I found some statistics on caregivers in Canada and wanted to share the numbers with you. This taken from a StatsCan publication – the link is posted.
In 2002, more than two million family and friend caregivers aged 45 years and older, 19% of men and 18% of women in this age group, reported assisting a senior because of the senior’s long-term health condition.7 In 2007, the number of caregivers aged 45 years and older increased by over 670,000 to 2.7 million caregivers. The proportion of men providing care remained at 19% between 2002 and 2007; however, the proportion of women increased by 4 percentage points to 22%.
In 2007, most eldercare (75%) was provided by those between 45 and 64 years of age.8 That also means that 1 in 4 of those providing care to seniors were themselves seniors. Nearly 16% of caregivers were younger seniors aged 65 to 74, and 8% of caregivers were aged 75 and over.
Nearly 6 in 10 caregivers were women (57%)… In 2007, 43% of the caregivers were between the ages of 45 and 54, the age at which many Canadians still have children living at home… Others also juggled employment with family and eldercare tasks, as more than half of the caregivers (57%) were employed.
The body of this Publication can be found at the Canadian Government StatsCan website: http://www.statcan.gc.ca/pub/11-008-x/2008002/article/10689-eng.htm#a2.
I can assure you from experience that a primary caregiver can be substantially out of pocket for their labour of love. Whether it is paying for adaptations to a home (and make sure you find out what expenses are eligible as medical claims – there are many!) to driving elders to appointments to absorbing the vagaries of dementia (my mother often wanted to treat me to lunch, by the time the bill came she had forgotten so I paid… many times) out of pocket expenses can seem to come out of nowhere. Very few of us think to budget for this added expense, and if it comes just as your children are looking at college, the financial burden can be hugely stressful.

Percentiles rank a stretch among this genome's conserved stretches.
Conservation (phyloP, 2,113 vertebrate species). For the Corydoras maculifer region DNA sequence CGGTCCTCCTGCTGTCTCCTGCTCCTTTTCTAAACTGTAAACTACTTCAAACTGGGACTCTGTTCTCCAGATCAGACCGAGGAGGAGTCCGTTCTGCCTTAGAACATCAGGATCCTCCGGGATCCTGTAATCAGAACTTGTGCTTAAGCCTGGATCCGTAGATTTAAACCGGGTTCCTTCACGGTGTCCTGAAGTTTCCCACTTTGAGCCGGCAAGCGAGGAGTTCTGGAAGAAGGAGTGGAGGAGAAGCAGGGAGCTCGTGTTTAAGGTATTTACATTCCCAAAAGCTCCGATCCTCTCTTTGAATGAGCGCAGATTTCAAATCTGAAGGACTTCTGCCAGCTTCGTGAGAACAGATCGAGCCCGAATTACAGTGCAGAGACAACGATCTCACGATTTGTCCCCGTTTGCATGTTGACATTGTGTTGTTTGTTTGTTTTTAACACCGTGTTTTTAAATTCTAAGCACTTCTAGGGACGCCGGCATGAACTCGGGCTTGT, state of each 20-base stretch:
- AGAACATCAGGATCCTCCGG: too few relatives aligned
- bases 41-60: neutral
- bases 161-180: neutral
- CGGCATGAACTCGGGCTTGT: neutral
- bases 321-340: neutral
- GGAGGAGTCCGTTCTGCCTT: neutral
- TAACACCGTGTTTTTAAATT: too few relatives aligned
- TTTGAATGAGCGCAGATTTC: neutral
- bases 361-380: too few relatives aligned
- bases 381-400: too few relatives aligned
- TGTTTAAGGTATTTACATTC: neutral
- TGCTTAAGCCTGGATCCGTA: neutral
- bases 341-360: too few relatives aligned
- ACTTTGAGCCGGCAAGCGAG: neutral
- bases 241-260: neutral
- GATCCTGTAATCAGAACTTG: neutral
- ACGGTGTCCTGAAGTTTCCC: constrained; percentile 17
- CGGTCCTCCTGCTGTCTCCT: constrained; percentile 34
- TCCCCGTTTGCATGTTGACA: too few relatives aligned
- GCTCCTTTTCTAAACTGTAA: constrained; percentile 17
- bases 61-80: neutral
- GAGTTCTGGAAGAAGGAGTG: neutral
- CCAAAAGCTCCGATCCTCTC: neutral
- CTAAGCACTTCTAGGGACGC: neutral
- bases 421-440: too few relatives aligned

Four immediate questions come to mind:
Is this possibility in your future?
Do you feel like you could handle the extra burden of time, energy, expense?
Is this your current reality?
How are you handling the extra burdens?
Four follow-up questions need to be asked:
Will your current employer give you a sizeable raise in pay if you asked?
Can you find another job that pays you significantly more than you are currently earning?
What down-sizing can you do to your current budget to offset the costs of caring for your loved one?
How do you feel about that?
My search for alternatives to a 9-5 with a fixed paycheque came after my mother went in to care, but my new business model has returned the financial equilibrium to my life. Click the “Work With Me” button at the top of this page and have a listen to my video. I am happy to share my experiences with you and, quite frankly, why re-invent the wheel? First steps are free so check it out.